The Government is so far behind the curve it’s infuriating. How can we, as a country, possibly be innovative enough to compete on the world stage with that kind of attitude from Government.

So here’s my request to the folks in Whitehall: Stop spending money on a report that is about two years out of date before actually being fully produced and instead spend it incentivising companies like BT and Virgin to speed up their rollout.

I’m moving to San Francisco if you don’t.

Citizen journalism: Friend or foe to traditional media?

Recently I’ve become involved in a relative new project, The Lichfield Blog. As you may gather from the name it’s a blog, about Lichfield.

I’m really proud to be part of something that has such a switched on and engaged little team behind it.

It was especially gratifying to watch as the story of a fire in one of Lichfield’s pubs quickly made it onto the blog just 3 hours after the initial call to the emergency services. Obviously we were lucky to have one of our team walk past at the right moment with a camera phone – a photo quickly made it’s way on to Twitter and a few tweets later the post was up.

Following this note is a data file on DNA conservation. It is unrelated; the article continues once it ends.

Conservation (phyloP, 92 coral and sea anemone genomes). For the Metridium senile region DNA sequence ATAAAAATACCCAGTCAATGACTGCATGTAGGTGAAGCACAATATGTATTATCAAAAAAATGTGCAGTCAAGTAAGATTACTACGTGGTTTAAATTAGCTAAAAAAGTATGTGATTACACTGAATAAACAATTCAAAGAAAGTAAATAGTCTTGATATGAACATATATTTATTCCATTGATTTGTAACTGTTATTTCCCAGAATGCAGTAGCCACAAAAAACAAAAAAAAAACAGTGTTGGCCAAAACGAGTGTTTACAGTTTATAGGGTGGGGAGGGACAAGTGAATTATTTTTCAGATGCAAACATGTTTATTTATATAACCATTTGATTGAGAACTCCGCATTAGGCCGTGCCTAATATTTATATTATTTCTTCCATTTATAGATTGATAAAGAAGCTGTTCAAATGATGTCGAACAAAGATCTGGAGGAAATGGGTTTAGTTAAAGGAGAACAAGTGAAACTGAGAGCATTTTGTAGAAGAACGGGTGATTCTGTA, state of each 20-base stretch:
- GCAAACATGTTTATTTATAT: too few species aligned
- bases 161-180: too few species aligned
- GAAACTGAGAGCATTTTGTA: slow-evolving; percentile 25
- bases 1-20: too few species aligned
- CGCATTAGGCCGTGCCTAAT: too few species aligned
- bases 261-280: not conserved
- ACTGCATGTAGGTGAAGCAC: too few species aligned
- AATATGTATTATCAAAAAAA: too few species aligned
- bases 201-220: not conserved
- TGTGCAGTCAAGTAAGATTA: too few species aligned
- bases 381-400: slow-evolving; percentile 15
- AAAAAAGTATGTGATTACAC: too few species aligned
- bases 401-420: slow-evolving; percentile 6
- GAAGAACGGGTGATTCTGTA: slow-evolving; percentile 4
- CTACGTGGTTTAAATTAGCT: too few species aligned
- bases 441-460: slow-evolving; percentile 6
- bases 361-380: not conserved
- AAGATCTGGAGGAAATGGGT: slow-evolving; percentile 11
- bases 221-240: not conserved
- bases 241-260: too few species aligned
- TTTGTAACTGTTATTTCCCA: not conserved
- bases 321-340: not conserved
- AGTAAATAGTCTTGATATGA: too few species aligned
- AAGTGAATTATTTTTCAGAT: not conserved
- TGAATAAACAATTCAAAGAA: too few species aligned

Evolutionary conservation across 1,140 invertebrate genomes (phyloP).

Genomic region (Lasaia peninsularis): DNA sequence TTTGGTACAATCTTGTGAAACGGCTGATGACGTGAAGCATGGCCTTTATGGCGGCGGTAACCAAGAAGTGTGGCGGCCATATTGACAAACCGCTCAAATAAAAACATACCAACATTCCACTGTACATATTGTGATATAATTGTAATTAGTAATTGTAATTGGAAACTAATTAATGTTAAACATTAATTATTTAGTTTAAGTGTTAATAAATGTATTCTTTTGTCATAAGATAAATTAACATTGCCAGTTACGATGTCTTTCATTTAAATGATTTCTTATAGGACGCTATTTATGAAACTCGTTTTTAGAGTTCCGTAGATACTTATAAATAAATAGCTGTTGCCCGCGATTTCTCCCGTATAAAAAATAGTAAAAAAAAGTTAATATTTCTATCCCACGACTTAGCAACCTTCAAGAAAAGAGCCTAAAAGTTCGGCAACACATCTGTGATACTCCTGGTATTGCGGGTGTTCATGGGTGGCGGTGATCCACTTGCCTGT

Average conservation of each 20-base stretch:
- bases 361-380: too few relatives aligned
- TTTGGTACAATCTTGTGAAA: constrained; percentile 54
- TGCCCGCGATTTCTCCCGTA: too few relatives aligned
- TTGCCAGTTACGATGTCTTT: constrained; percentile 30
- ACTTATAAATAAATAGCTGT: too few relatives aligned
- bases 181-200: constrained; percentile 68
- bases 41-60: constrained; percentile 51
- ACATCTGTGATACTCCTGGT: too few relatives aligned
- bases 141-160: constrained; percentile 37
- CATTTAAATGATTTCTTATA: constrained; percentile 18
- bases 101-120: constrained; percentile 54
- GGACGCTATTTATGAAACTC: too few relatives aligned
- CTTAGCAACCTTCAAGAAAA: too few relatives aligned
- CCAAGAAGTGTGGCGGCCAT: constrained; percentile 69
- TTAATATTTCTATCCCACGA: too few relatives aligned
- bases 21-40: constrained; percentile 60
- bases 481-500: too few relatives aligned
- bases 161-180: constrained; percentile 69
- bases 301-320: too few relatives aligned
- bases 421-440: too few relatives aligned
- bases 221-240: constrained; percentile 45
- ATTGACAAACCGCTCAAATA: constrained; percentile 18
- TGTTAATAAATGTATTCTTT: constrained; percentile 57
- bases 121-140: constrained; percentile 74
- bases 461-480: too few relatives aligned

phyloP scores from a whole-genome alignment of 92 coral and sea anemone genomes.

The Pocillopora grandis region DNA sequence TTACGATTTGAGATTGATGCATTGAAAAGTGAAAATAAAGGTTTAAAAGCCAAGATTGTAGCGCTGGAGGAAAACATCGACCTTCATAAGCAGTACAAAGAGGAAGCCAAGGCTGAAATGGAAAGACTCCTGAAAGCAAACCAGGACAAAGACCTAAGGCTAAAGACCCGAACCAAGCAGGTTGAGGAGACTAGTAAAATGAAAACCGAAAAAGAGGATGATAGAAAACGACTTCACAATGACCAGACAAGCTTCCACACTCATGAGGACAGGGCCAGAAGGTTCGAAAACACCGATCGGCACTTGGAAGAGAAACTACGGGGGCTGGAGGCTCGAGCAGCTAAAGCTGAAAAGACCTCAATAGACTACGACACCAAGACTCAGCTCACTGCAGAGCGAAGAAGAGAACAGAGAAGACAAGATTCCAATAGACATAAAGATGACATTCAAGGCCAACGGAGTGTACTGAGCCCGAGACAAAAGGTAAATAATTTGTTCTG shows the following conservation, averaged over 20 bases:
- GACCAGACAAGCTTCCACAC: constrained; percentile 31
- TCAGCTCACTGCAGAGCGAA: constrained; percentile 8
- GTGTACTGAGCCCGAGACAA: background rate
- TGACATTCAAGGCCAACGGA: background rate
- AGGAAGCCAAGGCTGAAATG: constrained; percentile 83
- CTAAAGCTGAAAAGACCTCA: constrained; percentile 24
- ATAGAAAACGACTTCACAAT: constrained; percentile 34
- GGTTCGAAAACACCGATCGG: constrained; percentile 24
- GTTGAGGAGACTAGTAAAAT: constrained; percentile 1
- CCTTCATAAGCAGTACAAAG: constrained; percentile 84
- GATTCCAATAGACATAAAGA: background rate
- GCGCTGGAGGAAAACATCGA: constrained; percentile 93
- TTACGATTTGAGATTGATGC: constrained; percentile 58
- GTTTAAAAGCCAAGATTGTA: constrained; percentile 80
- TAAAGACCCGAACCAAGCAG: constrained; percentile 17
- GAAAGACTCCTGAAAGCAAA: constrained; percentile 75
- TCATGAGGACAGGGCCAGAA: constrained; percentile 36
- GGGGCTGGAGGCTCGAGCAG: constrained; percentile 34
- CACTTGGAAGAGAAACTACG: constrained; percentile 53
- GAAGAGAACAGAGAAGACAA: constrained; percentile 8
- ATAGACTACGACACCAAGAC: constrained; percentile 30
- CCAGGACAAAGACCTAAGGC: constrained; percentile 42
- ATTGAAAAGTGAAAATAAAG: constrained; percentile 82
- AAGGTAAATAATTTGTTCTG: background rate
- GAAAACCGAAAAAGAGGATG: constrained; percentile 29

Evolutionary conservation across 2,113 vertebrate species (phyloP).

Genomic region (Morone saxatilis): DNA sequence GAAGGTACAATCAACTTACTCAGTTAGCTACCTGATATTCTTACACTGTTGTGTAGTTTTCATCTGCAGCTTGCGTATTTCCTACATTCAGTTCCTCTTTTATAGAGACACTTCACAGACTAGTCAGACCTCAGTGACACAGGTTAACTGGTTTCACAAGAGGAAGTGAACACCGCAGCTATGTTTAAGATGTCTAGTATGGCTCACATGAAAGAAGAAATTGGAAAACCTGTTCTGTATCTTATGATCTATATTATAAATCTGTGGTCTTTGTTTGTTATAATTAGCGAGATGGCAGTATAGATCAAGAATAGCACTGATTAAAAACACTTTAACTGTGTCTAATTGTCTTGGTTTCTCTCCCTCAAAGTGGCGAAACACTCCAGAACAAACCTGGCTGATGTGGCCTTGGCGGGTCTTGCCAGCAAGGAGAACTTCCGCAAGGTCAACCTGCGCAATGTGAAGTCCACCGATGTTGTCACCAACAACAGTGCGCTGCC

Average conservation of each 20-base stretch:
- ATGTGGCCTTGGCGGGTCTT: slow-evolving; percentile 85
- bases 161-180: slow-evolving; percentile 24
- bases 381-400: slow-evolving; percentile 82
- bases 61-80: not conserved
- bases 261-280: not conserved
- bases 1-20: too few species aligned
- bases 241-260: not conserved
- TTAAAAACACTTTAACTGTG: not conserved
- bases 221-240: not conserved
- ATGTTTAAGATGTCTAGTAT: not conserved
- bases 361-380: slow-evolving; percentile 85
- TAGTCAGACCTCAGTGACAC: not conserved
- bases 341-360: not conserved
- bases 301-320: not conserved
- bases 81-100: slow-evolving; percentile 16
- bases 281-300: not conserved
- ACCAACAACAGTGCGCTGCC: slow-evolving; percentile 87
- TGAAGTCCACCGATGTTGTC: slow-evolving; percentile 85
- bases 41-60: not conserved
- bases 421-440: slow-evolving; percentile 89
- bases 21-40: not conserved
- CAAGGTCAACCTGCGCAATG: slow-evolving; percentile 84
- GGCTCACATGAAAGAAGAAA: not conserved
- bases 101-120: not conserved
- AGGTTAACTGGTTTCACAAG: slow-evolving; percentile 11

The blog’s creator, Ross, made a call to the fire service about the incident and learned that no-one else had picked up on the story yet. It seemed we had beaten the local media. Having seen other, more high-profile, stories break on Twitter that doesn’t surprise me but it did make me think about all this “newspapers are dead” talk.

The blog has a few hundred visitors now, which is great, but it’s never going to kill the newspapers in Lichfield. I wouldn’t want it to either – there are plenty of people throughout the world, not just in Lichfield, who like to read a paper.

So the question isn’t, “are newspapers going to die?”, but rather “how can newspapers use citizen journalism?”

A good example is the Pancake Race in Lichfield. Nick Brickett has been providing photography for The Lichfield Blog, his first assignment being the traditional Shrove Tuesday Pancake Race. His photos of the event made their way onto the Express & Star web site (ironically, as I write this, said web site is down!)